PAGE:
HOLLYWOOD HOMICIDE

An Illusion review by Joan Ellis


            Imagine an action movie with no plot at all.  That’s what filmmakers think they can do when they hire star insurance for their films.  After landing Harrison Ford and Josh Hartnett for the leads in this cop movie, they apparently felt no obligation to the audience to develop a story to support the stars.  At a recent sneak preview, Harrison Ford’s name was enough to fill the theater.  People love sitting in the dark hoping  Hollywood will pop a grand surprise.  This time, Hollywood hurled an insult.

                The storyline deals with two LAPD homicide detectives investigating the murder of an entire rap group in a night club; the older of the two, Joe Gavilan (Harrison Ford), spends a lot of his down time trying to unload an elephantine house he is stuck with in his moonlighting job of house renovation.  That’s it; that’s the whole caboodle.  If you are looking for a connection between those sub plots, don’t bother.     

                We spend the entire length of this tedious movie watching serial car chases.  Every few minutes, something explodes – a car, a boat, a building, and none of it can advance a plot that isn’t there.  After the rap club explodes in gunfire, someone comments on the body count, “one on the floor, three backstage.”  Every time there is a new development, like Joe’s picking up a transvestite on the street, we hope it will signal a new development in the drama, but it never does.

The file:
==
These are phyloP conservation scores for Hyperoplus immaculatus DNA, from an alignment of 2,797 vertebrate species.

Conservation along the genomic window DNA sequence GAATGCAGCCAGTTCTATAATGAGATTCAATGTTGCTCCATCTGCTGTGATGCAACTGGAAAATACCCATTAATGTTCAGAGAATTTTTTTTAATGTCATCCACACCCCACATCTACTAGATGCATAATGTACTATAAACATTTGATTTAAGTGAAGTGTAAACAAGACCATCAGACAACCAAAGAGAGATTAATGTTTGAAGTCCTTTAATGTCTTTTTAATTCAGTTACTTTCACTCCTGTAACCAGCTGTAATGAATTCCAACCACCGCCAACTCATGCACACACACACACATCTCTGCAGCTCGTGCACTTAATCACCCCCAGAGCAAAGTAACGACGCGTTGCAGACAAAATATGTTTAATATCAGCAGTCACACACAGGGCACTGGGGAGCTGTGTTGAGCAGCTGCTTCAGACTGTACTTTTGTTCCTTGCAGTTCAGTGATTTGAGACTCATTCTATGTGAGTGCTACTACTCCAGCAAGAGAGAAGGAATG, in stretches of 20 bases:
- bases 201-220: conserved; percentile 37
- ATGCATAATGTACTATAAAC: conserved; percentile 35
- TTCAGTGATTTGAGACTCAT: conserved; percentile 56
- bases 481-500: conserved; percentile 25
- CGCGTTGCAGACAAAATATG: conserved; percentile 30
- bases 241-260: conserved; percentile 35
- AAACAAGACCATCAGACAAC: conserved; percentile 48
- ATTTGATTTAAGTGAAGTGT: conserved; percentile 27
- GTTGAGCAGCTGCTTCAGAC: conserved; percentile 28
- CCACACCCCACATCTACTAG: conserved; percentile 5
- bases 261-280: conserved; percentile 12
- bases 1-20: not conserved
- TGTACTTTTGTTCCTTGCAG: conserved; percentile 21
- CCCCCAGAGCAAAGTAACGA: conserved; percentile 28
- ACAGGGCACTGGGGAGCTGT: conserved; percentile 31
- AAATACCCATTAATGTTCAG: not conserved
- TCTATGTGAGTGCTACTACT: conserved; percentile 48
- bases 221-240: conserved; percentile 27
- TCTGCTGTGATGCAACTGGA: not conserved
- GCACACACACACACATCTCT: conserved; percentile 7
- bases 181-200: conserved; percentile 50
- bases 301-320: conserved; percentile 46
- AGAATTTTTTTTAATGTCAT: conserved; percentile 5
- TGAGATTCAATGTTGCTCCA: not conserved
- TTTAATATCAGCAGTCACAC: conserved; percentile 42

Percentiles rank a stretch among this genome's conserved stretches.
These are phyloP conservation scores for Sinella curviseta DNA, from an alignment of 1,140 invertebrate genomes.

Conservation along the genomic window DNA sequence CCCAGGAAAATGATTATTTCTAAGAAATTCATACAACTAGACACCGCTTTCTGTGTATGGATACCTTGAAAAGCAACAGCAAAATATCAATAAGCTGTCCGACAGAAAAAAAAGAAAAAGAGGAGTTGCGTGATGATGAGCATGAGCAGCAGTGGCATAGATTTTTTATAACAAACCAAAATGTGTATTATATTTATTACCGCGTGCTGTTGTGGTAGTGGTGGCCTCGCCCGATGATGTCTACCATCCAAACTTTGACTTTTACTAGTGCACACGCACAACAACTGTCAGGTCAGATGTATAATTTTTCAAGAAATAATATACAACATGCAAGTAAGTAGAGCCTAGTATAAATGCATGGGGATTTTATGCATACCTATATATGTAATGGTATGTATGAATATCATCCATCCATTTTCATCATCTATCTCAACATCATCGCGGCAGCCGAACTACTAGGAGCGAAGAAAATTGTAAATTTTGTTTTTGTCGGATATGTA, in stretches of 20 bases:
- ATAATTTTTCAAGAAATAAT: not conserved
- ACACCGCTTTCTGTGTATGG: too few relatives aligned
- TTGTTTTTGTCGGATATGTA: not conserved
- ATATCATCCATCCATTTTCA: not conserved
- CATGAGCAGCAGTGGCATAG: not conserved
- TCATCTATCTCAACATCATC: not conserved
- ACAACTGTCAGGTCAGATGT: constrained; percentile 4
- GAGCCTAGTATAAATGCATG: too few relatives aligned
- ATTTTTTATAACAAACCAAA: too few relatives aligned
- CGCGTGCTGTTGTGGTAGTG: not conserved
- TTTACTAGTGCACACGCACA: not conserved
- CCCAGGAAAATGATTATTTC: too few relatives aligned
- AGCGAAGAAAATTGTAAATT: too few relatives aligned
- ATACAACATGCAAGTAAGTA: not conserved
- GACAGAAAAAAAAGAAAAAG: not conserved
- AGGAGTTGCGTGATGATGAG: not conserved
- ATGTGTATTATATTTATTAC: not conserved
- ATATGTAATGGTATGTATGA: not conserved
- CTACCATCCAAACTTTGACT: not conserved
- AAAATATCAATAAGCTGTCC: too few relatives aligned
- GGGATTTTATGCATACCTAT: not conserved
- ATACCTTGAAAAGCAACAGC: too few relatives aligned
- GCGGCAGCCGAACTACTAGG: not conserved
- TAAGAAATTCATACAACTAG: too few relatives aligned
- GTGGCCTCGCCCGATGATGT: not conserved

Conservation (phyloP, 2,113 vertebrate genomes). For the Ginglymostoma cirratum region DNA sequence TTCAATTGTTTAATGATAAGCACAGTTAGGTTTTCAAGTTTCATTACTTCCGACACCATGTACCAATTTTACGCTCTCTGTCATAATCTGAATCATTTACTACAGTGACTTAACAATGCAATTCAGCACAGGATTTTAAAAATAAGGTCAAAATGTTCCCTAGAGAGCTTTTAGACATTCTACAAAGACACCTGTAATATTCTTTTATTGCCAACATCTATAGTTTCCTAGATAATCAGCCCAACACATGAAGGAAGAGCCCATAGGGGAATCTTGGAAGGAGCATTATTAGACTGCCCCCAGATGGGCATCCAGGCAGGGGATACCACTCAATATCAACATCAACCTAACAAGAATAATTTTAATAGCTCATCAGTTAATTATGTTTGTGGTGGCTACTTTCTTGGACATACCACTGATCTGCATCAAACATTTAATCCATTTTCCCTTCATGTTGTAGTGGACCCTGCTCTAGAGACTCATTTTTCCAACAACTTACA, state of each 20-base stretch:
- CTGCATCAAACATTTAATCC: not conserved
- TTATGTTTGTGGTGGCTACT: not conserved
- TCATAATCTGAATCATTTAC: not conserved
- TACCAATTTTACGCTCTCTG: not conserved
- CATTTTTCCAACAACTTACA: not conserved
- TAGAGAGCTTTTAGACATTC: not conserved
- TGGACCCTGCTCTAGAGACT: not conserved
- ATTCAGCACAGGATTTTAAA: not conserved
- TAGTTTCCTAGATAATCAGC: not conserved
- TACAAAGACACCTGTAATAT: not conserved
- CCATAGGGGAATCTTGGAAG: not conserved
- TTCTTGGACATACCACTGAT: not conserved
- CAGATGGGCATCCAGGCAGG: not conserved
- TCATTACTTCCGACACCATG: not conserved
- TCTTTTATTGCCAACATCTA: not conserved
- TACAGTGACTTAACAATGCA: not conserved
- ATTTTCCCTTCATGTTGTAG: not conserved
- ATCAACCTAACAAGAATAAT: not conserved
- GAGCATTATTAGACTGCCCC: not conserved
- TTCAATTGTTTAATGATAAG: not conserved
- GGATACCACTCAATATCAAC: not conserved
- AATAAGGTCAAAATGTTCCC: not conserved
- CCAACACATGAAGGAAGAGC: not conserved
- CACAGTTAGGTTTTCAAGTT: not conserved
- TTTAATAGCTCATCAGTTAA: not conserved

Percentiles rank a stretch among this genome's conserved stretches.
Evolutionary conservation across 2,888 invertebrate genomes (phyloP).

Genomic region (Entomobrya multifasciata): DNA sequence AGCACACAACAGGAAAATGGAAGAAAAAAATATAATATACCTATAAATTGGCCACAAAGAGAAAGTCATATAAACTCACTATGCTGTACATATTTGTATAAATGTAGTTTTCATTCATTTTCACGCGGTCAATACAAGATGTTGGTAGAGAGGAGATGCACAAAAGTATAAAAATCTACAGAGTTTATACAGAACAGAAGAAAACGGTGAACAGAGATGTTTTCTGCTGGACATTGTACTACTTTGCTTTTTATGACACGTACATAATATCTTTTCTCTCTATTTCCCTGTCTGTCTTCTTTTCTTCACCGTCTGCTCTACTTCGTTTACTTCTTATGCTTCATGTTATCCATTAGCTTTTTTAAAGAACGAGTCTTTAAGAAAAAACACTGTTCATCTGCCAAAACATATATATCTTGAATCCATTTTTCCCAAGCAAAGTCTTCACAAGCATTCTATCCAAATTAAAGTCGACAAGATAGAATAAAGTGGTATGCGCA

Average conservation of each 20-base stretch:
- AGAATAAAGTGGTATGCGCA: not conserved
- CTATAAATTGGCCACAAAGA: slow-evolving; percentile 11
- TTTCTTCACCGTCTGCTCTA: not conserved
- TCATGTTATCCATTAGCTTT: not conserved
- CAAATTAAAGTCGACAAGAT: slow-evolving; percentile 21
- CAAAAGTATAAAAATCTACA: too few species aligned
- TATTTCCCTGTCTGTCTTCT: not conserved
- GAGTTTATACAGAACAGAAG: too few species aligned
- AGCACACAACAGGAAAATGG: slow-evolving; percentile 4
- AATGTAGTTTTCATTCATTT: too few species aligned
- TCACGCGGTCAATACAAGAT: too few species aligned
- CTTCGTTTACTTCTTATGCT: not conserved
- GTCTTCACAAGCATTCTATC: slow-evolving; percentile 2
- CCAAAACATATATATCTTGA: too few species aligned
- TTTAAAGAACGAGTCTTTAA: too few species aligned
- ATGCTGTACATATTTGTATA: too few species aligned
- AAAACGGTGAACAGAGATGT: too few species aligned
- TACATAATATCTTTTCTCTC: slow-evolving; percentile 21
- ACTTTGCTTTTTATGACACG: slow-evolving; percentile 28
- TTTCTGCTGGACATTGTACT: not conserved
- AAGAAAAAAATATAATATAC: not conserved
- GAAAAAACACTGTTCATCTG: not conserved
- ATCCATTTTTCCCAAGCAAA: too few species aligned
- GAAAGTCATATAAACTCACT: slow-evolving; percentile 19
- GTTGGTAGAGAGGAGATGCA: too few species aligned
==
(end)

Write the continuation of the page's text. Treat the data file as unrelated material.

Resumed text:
To make up for the absence of story, the weight of the film is laid heavily on the shoulders of Ford and Hartnett.   They banter, and as the movie implodes from its own repetitiousness, the two actors yell and flail, two electrified stick figures set in fast forward to distract us.  So hard do they try to amuse us, we fairly expect their hair to stand on end. 

As K. C., Josh Hartnett paints an unconvincing portrait of a New Age aspiring spiritualist.  We know this because he likes bean sprouts, meditation, Yoga, and wants to be an actor.  Harrison Ford plays Joe in the Clint Eastwood manner, as a once good detective losing his running muscles to age.  He lumbers.  If you have stuck it out, you will see one funny scene toward the end where the detectives chase their quarry back and forth across the small bridges over a canal.  It is entirely possible that I was so desperate by that time that it seemed funnier than it actually was.   

                Why were the rappers murdered?  Why is the house sale in this story?  Why the sudden investigation of the homicide division?  Who are all these people?  Perhaps sensing the dimensions of their disaster, the filmmakers bring in choppers, cop cars, SUVs, convertibles, taxis, and bicycles – most of them burning.  Blame Harrison Ford and Josh Hartnett only for saying yes to this inane project, and if you want to see the same thing done well, go see “The Italian Job.”

 


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